The EPFL Innovation Park (EIP) has selected 3XN | GXN and IB (Itten+Brechbühl SA) to design and build a new "ecotope", expanding the university's Science Park and Innovation Square to a new site, west of the main EPFL campus in Ecublens, Switzerland. The Ecotope is set to be a vibrant and innovative marketplace for ideas, serving as an "ecosystem in which policymakers, researchers, investors, executives, students, and citizens can come together for open dialogue or debate.” The concept of the project not only brings together leaders in business, science, and technology, but also puts a high priority on access to green spaces and biophilic principles.

Sacred Modernity: An Exploration of the Modernist Movement in Mid-Century Holy Architecture

If one were asked to picture a Catholic Church, the first image to come to mind would probably resemble a medieval gothic cathedral with buttresses, pointed arches, and a spire pointing toward the sky. On second thought, many more styles could easily be identified as catholic architecture: the simple yet grandiose structures of the Romanesque or maybe the ornate styles of Baroque and Rococo. An image more difficult to associate with sacred architecture is that of Modernism. The Roman Catholic Church is a particularly conservative establishment. Modernism, on the other hand, is revolutionary; it is rational, functional, and technical; it rejects ornaments and embraces innovation. Surprisingly, in the years after the end of the Second World War, places of worship defied expectations. Blocks of concrete, raw materials, angular shapes, and exposed structures have all been employed to break from tradition and create churches that barely resemble a church. This article will explore Modernist mid-century Church architecture with the support of images from Jamie McGregor Smith.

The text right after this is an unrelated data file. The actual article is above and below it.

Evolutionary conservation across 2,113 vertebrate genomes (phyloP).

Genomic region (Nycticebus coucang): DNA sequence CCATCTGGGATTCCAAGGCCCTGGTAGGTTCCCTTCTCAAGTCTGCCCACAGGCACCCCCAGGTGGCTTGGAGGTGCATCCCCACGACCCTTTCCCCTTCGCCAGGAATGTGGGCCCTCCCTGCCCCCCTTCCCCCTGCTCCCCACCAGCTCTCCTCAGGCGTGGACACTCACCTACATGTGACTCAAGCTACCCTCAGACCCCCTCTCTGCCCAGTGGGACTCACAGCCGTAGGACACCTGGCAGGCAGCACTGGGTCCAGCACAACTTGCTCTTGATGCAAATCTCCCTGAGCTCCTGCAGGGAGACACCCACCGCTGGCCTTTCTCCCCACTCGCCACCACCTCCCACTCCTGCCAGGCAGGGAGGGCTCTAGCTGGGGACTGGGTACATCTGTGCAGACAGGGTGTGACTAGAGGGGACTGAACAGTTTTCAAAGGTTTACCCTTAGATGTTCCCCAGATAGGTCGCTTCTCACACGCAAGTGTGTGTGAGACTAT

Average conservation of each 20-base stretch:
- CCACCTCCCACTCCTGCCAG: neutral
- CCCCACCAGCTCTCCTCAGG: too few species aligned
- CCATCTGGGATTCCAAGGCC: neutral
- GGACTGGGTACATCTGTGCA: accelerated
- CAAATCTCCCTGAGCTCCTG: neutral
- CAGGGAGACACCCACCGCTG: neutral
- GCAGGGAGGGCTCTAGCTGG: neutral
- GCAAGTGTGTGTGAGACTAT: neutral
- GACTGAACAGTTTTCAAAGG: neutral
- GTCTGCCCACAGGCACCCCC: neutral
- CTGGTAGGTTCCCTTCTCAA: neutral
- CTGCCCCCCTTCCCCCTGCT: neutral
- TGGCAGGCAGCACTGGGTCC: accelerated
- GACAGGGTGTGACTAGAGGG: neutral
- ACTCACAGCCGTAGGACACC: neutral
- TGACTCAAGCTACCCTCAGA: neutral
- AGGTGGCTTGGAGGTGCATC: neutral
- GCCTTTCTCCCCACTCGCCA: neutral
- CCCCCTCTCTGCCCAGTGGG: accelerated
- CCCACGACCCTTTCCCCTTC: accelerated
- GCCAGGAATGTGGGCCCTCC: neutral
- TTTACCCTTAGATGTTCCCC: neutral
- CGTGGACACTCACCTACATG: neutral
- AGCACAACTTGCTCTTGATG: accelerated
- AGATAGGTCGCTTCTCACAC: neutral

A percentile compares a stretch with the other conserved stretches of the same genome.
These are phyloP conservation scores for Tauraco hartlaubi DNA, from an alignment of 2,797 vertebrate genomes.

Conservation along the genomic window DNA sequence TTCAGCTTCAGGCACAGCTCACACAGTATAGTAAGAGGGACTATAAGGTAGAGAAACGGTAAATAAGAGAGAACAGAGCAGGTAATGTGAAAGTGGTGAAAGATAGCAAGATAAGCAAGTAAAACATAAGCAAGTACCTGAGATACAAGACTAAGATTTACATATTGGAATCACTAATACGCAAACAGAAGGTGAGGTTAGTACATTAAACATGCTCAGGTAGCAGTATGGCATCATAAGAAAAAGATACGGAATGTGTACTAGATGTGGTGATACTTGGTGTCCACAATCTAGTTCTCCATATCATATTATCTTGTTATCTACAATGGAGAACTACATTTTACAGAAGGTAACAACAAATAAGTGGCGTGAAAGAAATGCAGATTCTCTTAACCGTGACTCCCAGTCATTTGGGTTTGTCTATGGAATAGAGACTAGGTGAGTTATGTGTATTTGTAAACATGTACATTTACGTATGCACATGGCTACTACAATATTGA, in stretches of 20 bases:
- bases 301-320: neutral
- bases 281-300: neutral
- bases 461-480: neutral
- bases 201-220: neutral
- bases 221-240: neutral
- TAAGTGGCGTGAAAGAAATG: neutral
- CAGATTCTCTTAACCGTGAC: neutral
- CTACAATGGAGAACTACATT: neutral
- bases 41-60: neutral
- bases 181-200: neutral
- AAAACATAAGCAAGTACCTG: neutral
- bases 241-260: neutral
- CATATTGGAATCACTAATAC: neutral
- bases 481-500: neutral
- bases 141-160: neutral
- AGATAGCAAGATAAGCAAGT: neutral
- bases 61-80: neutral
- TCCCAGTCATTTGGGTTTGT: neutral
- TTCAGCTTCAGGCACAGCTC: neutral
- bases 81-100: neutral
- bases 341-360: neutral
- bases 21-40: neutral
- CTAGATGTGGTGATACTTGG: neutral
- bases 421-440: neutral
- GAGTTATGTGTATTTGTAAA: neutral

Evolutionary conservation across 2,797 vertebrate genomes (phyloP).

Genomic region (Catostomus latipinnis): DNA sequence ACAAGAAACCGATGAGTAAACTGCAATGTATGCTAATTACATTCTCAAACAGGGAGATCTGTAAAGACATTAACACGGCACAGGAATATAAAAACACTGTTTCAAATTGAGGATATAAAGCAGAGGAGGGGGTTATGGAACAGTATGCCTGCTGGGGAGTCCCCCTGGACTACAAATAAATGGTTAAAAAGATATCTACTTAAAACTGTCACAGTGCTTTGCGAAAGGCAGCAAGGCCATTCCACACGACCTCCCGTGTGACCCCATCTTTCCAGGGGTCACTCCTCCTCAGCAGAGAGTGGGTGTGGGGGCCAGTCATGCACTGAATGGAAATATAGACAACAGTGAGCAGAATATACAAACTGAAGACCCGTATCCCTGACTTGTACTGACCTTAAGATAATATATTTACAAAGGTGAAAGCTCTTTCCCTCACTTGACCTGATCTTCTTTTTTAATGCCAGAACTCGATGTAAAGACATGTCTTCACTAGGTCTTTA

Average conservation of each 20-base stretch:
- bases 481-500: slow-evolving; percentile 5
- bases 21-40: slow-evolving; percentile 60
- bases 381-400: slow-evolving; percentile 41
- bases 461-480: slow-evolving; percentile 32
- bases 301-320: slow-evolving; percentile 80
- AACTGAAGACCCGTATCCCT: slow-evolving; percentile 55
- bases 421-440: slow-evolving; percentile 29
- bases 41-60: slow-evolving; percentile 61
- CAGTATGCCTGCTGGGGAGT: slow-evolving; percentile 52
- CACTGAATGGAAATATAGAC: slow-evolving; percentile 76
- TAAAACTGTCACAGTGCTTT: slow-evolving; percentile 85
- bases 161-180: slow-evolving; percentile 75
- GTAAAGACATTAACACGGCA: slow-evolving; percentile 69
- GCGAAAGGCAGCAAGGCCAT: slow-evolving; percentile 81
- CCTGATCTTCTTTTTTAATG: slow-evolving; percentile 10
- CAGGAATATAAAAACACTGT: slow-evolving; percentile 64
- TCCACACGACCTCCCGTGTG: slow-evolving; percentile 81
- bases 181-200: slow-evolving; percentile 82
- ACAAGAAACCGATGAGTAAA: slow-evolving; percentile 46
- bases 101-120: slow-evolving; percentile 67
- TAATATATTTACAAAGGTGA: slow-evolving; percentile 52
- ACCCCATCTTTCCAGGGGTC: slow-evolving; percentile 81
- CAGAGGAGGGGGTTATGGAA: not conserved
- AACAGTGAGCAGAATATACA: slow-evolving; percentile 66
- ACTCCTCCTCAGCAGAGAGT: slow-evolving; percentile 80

BIG and HOK’s Timber Design Wins the Global Zurich Airport Competition

Dock A, the largest dock of the Zurich Airport, was the subject of international competition. BIG forms the winning team as design lead with HOK as aviation architect, 10:8 architects, engineer Buro Happold, timber experts Pirmin Jung, and aviation consultant NACO. Their design proposal centers on passenger experience and movement through the airport. A pared-back material palette reveals the loadbearing system of the building: V-shaped timber columns provide both a structural function and a distinctive identity true to its place and era, according to the jury.